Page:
The sale of Misys is taking longer than some investors would like.

‘Efficient’ is the word commonly used to describe today's auction processes, with their regular inclusion of such phenomena as vendor due diligence and staple finance. Timeconsuming inconveniences such as trawling data and assembling debt syndicates are no longer top priority in the rush to do the deal.

In this high-octane environment, investors and shareholders appear increasingly prone to bouts of extreme restlessness when a sale shows signs of dragging its heels. Take the case of Misys. On July 25, the UK-based software provider's independent directors announced the company was opening its books to interested parties following the receipt of ‘indicative offers’.

At least four potential bidders were quickly identified: the incumbent management team led by CEO Kevin Lomax (and supported by Permira and General Atlantic); a team of three former Misys executives; Sungard Data Systems, the private equity-backed US software firm; and Fiserve, the US financial services IT business.

Shareholders waited in hungry anticipation of a deal. And waited a little longer. And then got impatient.

Following a release issued by Misys on 12 September, in which it said it had “not yet received any proposals which it considers should be put to shareholders”, frustration bubbled to the surface. One Misys investor quoted in The Observer newspaper raged: “Misys directors are playing with fire because, without a bid, the share price will crash. It's crazy because we hear bidders are offering just below what the company considers to be a fair price.” Offering some support to this investor's share price theory, Misys stock tumbled 8 percent on the day.

It transpired that shareholders were not the only ones getting fed up. On the same day as the Misys announcement, various media reports picked up the news that Sungard had walked away from the auction, though it wasn't clear exactly when this had happened.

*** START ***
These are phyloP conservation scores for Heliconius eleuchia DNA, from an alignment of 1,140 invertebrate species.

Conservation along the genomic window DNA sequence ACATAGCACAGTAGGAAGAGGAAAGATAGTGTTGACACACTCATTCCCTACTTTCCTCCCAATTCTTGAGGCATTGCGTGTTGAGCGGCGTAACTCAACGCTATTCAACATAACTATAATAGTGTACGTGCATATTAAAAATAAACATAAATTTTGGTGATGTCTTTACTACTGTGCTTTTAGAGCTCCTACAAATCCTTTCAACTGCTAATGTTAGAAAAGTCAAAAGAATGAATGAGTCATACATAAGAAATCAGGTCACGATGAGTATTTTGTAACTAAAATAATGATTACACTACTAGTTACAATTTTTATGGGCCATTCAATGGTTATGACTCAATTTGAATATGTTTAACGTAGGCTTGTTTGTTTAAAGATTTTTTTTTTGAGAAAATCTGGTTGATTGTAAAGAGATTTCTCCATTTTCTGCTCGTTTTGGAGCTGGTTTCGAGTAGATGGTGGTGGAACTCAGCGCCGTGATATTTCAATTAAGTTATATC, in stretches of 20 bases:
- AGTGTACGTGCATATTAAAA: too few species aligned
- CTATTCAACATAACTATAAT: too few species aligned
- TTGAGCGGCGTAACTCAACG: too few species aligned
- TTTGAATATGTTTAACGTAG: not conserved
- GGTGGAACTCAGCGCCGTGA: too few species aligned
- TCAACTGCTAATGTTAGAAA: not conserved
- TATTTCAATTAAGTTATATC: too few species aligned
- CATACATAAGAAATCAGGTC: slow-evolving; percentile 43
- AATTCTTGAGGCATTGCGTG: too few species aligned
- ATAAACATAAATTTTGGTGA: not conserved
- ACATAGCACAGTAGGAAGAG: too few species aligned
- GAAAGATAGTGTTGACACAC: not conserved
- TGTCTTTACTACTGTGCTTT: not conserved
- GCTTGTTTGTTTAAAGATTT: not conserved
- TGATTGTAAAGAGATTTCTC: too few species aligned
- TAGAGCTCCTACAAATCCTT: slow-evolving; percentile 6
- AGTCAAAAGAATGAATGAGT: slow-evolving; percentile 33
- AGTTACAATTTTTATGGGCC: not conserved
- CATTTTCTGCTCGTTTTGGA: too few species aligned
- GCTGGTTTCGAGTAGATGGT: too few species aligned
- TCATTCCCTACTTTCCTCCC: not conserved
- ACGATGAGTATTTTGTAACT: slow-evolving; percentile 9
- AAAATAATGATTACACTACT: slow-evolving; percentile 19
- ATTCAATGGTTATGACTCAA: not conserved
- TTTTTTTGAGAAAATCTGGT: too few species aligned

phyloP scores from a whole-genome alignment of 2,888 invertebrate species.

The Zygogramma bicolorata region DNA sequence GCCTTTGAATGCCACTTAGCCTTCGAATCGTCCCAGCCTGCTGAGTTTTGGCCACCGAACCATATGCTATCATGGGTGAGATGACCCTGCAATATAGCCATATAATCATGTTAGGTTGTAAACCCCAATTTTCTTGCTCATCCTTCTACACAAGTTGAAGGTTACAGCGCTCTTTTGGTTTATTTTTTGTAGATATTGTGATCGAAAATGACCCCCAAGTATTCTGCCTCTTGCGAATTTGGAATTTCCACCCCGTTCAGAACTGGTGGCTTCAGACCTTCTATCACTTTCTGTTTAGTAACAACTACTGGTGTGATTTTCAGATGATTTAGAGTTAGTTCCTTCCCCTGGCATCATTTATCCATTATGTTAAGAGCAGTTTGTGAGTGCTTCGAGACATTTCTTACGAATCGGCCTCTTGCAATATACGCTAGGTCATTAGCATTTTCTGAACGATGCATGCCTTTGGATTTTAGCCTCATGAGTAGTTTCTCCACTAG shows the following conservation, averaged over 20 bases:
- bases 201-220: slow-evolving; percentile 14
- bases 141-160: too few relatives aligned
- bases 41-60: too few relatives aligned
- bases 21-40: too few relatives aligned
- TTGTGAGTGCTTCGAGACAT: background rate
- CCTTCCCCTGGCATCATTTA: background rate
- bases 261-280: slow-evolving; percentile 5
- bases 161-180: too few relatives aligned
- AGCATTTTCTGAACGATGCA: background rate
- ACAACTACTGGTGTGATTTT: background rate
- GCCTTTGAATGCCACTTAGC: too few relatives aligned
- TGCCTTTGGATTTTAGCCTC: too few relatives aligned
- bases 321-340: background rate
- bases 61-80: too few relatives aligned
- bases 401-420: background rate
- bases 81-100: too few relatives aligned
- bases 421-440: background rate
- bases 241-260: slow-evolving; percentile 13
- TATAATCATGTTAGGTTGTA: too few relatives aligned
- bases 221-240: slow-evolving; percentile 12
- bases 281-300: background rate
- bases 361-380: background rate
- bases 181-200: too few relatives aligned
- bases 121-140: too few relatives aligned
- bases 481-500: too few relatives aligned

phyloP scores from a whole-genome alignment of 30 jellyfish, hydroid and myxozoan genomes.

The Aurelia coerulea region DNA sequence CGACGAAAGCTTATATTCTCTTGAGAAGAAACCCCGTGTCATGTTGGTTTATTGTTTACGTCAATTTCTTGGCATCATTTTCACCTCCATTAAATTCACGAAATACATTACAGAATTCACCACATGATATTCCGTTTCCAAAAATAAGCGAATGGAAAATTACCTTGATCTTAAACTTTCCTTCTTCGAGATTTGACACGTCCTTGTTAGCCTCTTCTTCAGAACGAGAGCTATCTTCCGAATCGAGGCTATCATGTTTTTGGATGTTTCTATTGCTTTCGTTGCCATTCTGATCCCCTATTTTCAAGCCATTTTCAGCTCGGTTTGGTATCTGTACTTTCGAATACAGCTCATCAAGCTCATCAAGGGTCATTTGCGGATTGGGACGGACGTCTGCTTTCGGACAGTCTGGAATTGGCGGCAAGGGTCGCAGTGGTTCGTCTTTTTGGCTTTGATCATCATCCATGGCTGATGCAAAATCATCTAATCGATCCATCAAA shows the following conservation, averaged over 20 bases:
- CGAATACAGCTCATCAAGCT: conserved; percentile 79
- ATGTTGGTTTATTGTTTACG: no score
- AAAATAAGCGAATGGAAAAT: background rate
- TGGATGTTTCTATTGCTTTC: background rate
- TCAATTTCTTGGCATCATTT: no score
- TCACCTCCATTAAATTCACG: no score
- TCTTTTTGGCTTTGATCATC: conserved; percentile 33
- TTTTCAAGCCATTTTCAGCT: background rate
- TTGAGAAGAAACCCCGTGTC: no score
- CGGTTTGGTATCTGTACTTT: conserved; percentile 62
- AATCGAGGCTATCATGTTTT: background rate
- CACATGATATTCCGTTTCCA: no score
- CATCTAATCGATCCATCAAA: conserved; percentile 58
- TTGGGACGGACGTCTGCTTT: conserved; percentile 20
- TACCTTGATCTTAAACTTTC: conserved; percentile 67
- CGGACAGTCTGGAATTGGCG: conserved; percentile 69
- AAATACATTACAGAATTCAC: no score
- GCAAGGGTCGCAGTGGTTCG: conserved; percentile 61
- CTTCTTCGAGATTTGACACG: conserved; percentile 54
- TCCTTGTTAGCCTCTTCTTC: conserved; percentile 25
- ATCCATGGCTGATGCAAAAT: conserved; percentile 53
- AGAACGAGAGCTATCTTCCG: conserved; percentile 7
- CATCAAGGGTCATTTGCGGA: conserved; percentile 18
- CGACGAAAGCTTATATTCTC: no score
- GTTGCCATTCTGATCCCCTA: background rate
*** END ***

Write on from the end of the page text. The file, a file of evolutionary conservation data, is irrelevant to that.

However, there is still some good news for those hopeful of a sale. A recent analyst's note on Misys suggests: “Irrationally exuberant private equity liquidity looking for a job means that a deal is still the most likely scenario”. It's an eloquent sign of the times that even in today's most circumspect auctions, irrational exuberance is expected to be the winner in the end.

Advent International, a global mid-market buyout firm, has sold Financial Dynamics, a public relations firm it has owned since 2003, for $260 million (€201 million). FTI Consulting, a US group, has paid the highest price for a financial PR firm ever, netting Advent a 500 percent return on its £8 million investment in the original £26 million buyout. Under Advent's ownership Financial Dynamics, based in London, grew through four significant acquisitions from 9 offices to 17, employing more than 450 people in Europe, the US, Asia, the Middle East and South Africa.

Vestar Capital Partners has acquired MediMedia USA, a US healthcare marketing services and health management business, in a secondary buyout from Cinven, The Carlyle Group and Apax Partners. The Financial Times reported that MediMedia USA was sold for approximately €500 million ($635 million). The three private equity firms acquired MediMedia in April 2002 when it was the healthcare division of Aprovia, the former business publishing unit of Vivendi Universal Publishing in a €1.2 billion buyout. The consortium said MediMedia USA was the fourth disposal from the business and that total enterprise value from the divestments amounted to €1.1 billion.

Fitch Ratings, a credit ratings agency, has downgraded the mezzanine notes for Focus, a do-it-yourself business owned by private equity firms Duke Street Capital and Apax Partners. Focus has had its £100 million (€147 million) of mezzanine loans downgraded to CC. Pablo Mazzini, a director in Fitch's European leveraged finance team, said that, despite the business retaining a stable market share, the “run-rate trading EBITDA is making the current debt burden increasingly unsustainable.” As a result, said Fitch, a debt restructuring for Focus was “inevitable” in the foreseeable future.

3i, a global private equity firm, has sold SR Technics, a Swiss aeroplane maintenance company, to Mubadala Development Company of Abu Dhabi, Dubai Aerospace Enterprise and Istithmar, a Dubai-based private equity firm, in a €1 billion ($1.27 billion) transaction. Rothschild and Wyvern Partners were appointed as advisers on a dualtrack process involving the option of a possible flotation on the Swiss stock exchange as well as a sale. 3i said it made a 4.5 times money multiple and 50 percent IRR on its original investment in the €425 million management buyout of SR Technics alongside Star Capital Partners, a London-based private equity firm.